Hutton Collins lowers fund target

The UK mezzanine provider is the latest firm to revise its original target as sustained investor unease continues to take its toll on fundraising.

Hutton Collins, the UK-based mezzanine finance firm set up last year by Graham Hutton and Matthew Collins, has admitted that a lack of appetite among LPs is likely to impact on its current fundraising programme.

 

The company, set up in February last year by the two former Morgan Grenfell bankers, originally aimed to raise as much as E600m for investment in large European buyouts.

 

However, in an interview with Bloomberg, Hutton said the E500m was likely to be unachievable in the current market. “I would be happy to close the fund at E250m,” he told Bloomberg. “It's very tough to persuade investors to make a decision. Everyone is extremely cautious.”

 

The firm, which participated in a number of last year’s large LBOs, including the E1.9bn buyout of Télédiffusion de France and the E1.2bn transaction to acquire UK bookmaker Coral, both led by Charterhouse Development Capital, has so far raised E160m. Investors in the fund include HBOS, Northwestern Mutual Life Insurance and Abbey National, which has agreed to commit up to E150m to the fund.

 

Alongside Bank of Scotland, Hutton Collins is working on the debt package for the PizzaExpress offer from TDR Capital and Capricorn announced yesterday, which values the business at £278m.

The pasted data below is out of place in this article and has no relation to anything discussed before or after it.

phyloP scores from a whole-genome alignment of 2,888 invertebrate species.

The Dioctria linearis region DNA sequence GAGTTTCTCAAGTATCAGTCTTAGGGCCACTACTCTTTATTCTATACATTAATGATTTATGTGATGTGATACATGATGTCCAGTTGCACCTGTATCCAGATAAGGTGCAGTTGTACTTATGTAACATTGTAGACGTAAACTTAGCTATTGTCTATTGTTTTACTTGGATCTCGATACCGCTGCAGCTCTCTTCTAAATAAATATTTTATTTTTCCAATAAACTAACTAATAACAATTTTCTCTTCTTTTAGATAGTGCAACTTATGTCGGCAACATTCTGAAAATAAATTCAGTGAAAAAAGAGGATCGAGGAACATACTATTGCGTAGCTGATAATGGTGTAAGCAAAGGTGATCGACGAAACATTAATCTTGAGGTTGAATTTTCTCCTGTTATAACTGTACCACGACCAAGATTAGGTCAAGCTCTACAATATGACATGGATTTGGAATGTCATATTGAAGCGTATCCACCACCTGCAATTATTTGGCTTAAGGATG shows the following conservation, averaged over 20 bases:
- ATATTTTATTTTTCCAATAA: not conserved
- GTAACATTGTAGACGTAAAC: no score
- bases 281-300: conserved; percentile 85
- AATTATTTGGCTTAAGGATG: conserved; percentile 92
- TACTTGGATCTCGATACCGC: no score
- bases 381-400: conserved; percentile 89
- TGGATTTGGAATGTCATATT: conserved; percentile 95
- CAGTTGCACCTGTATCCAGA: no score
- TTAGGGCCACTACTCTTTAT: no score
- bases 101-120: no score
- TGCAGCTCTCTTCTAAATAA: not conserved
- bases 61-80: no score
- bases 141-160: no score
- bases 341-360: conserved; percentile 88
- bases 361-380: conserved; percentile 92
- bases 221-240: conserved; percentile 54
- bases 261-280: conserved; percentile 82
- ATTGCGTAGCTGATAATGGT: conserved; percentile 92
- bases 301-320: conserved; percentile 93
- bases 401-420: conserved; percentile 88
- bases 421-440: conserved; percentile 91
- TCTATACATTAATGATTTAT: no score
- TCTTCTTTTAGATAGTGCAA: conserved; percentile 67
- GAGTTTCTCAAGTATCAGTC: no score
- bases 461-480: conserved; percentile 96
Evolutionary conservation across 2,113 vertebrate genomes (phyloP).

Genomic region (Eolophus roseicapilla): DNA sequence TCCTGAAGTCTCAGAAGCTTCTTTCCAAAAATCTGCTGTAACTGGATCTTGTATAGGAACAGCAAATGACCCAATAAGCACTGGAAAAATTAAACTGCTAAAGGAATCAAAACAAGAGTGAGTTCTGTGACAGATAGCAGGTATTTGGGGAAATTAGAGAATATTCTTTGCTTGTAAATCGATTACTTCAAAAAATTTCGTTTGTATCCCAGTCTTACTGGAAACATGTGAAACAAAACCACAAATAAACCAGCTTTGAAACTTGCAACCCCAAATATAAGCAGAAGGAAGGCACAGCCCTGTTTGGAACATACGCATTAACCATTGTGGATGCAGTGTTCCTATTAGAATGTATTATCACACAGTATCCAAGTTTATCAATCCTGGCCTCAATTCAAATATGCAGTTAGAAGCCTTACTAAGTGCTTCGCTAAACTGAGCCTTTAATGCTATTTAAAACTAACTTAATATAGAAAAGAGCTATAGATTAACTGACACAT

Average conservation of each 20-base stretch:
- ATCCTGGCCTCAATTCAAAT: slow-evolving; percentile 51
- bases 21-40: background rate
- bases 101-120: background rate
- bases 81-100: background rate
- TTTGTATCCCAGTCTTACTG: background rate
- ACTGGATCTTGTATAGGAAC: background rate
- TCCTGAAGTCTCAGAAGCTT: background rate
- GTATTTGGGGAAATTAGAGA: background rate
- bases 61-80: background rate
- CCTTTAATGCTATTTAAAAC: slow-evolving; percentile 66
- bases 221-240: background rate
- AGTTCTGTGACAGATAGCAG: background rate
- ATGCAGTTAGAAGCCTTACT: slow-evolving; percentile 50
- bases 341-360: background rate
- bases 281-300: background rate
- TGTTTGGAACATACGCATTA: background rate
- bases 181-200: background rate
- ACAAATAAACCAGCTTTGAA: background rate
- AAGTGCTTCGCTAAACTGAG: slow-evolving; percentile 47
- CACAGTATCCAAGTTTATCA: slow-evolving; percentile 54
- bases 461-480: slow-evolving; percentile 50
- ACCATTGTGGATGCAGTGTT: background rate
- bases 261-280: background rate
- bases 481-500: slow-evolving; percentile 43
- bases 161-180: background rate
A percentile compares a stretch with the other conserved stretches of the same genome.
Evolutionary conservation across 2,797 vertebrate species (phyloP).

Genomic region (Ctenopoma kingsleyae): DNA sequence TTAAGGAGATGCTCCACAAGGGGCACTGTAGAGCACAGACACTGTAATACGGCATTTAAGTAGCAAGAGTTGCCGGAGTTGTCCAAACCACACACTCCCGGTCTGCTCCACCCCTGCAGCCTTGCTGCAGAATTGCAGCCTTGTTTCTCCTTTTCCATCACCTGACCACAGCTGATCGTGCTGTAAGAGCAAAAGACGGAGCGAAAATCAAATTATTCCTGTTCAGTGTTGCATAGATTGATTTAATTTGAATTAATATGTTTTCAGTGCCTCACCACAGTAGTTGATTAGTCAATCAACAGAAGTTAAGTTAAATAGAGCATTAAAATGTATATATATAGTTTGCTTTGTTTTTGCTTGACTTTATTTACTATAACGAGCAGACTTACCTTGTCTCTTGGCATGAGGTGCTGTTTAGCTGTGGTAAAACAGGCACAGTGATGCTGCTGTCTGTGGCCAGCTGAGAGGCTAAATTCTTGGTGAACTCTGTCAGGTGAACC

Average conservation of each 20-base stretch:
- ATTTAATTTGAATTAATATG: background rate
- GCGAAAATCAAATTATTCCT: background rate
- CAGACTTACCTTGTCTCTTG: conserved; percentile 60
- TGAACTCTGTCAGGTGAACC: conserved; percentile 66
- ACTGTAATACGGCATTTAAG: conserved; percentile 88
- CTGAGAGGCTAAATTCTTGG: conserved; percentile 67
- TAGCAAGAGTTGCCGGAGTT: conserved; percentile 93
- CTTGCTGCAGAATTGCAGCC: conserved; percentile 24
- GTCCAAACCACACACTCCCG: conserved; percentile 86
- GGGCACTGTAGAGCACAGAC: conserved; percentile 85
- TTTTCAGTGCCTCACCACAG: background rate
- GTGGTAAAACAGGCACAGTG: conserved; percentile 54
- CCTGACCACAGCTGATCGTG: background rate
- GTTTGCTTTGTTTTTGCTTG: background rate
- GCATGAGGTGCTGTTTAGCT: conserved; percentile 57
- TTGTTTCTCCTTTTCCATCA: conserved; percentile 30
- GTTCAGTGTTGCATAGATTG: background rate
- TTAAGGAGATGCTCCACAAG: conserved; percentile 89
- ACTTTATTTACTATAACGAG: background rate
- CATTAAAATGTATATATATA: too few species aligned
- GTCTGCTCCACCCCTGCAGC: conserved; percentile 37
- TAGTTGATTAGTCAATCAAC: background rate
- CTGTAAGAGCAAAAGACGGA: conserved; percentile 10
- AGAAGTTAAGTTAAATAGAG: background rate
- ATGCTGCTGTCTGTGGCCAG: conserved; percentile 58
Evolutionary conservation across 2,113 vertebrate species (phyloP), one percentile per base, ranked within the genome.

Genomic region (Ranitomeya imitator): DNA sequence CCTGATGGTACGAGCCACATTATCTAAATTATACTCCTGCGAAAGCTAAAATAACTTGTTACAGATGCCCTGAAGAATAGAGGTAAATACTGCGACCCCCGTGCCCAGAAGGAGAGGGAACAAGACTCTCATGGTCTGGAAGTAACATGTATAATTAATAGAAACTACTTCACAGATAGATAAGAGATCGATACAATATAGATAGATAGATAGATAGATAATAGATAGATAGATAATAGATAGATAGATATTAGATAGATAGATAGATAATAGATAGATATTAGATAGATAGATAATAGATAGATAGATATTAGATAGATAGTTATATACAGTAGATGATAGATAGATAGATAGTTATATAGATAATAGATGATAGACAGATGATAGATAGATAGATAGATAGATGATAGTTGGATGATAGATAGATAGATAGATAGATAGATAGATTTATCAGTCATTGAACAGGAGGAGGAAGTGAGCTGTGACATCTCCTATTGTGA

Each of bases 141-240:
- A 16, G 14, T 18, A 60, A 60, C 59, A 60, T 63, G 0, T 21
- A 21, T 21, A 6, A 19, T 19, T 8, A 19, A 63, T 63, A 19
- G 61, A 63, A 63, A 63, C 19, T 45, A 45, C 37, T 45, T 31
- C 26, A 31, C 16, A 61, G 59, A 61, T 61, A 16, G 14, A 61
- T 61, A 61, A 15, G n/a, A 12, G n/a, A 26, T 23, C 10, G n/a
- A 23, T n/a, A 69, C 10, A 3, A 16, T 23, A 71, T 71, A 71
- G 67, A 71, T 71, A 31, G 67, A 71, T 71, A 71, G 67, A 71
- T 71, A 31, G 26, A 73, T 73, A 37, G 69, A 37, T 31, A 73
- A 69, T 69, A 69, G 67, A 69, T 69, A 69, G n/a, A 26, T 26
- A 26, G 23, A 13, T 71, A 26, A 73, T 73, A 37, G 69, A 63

Hutton Collins is not the only company to face difficulties in the current depressed market. Last week, Guy Hands confirmed that the first independent fund launched by Terra Firma Capital Partners was likely to raise only E2bn of the original E3bn target. However, the past twelve months has seen two mezzanine specialists close successful fundraising rounds. In June of last year, GSC Partners closed its European mezzanine fund on E1bn, whilst in January, Indigo Capital raised E475m for its fourth fund, comfortably exceeding the E400m target.

 

A total of E3.2bn of mezzanine financing was invested in European transactions last year, according to data from Mezzanine Management. Although 24 per cent down on the previous year, the total was boosted by a strong second half, when E2.2bn was provided to help fund European buyouts, comparable with the 2001 high water mark of E2.4bn invested in the first half of the year.

 

Despite the difficulties, Hutton told Bloomberg he hoped to have built up a portfolio of investments prior to the fund’s final close in September. “This will help us build a track record so we can go out and a raise a second fund when times are easier.”